‘We have too many politicians and not enough farmers’ – Min. Allicock

− donates farming tools to Sebai, Canal Bank

By Synieka Thorne

DPI, Guyana, Friday, June 7, 2019

“In communities, we have a lot of politicians… but where are the farmers? Where are the mechanics? Where are the fishermen?”

This was the question directed to residents of Baramita, Sebai and Canal Bank in the Matarkai sub-District, Region 1, by Minister of Indigenous Peoples’ Affairs, Sydney Allicock, during a recent ministerial outreach.

Minister Allicock was accompanied by Minister of State, Dawn Hastings-Williams, Regional Member of Parliament (MP), Richard Allen and Special Assistant to the Ministry of Indigenous Peoples’ Affairs, Martin Cheung.

Speaking on indirect benefits from the emerging oil and gas industry, Minister Allicock emphasised the need for the residents to start preparing for the funding that will be accrued from the sector.

“Let us think of how we develop together. The government is ready to partner with you – we can’t do it all, neither can you do it alone – but together we can do it… You are a rich people; there is a lot of opportunities, it just takes that leadership ability for you to move the process forward along with the support of your people,” Minister Allicock told the village leaders. 

At the meeting at the Sebai Primary School, the minister informed that the government has been investing heavily on empowering the Indigenous peoples, especially the youth. This, he said, is aimed at removing the ‘dependency syndrome’ that existed for 20 plus years among the Indigenous population.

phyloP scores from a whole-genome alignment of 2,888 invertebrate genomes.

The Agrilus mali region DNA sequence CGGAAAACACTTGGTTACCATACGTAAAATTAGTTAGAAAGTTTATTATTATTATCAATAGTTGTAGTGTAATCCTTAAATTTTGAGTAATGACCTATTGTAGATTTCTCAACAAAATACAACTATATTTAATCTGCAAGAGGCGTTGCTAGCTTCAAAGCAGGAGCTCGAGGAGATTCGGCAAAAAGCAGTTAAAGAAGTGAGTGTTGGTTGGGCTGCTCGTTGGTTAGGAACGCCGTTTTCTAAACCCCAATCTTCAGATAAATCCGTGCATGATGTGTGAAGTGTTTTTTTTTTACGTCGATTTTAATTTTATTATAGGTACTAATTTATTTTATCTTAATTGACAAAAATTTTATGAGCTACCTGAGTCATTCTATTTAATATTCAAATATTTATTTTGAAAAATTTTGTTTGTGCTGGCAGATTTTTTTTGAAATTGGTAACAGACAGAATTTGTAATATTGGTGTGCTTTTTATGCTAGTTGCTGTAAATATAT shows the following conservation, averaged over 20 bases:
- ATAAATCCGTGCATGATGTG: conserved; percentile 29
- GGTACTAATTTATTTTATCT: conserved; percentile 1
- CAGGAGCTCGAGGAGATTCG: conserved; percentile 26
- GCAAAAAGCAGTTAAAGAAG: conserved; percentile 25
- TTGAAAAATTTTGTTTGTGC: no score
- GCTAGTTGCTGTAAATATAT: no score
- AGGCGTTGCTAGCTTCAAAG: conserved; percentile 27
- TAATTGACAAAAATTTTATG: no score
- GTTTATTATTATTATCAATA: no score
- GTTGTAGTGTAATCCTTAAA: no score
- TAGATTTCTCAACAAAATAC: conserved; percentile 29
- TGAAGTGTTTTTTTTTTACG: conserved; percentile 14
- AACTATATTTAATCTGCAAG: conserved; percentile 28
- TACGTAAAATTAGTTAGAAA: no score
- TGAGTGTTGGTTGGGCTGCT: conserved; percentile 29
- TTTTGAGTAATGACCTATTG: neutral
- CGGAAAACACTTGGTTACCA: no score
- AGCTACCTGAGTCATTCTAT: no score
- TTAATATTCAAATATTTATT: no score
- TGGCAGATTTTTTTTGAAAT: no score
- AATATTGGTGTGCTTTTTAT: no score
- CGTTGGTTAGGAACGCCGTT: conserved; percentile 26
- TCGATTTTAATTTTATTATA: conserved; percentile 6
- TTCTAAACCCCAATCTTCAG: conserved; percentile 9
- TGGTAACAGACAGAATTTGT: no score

The Hinterland Employment and Youth Service (HEYS) programme; the Information Communication and Technology (ICT) Hubs being installed in communities; the Hinterland Scholarship Programme (HSP); and the Green Enterprise Centre under construction in Annai are just a few of the opportunities being offered to the youths.

Additionally, the government has been investing in agro-processing through the Sun-Dried Tomato project in the North Pakaraima, Region 8; the construction of the Cassava Processing Facility in Kwebanna and the Crab and Fish processing facility in Smith Creek, Region 1. A processing facility will also be established at Bina Hill, Annai.

A number of communities have also benefited from funding through the Sustainable Livelihood and Entrepreneurial Development (SLED) programme, where groups received up to $8M for community projects. A number of Communities including Shulinab, Moco Moco and Hiawa have taken advantage of this programme.

However, Minister Allicock reminded that while the administration is willing to provide financial and technical support for communities to get involved in income-generating projects, there must be returns, residents must benefit equally, and there must be proper management and accountability at the level of the village council.

“This is not money to play with, this is taxpayers money, and there must be proper management and accountability… for too long village leaders have been squandering monies and can’t account for millions. This cannot go on,” he cautioned.

The Sebai and Canal Bank villages received farming tools, sport gear, haversacks, books and bottles for the children in need. The Baramita Primary school received a computer and printer, and the cultural group – a guitar.

Images: Leon Leung

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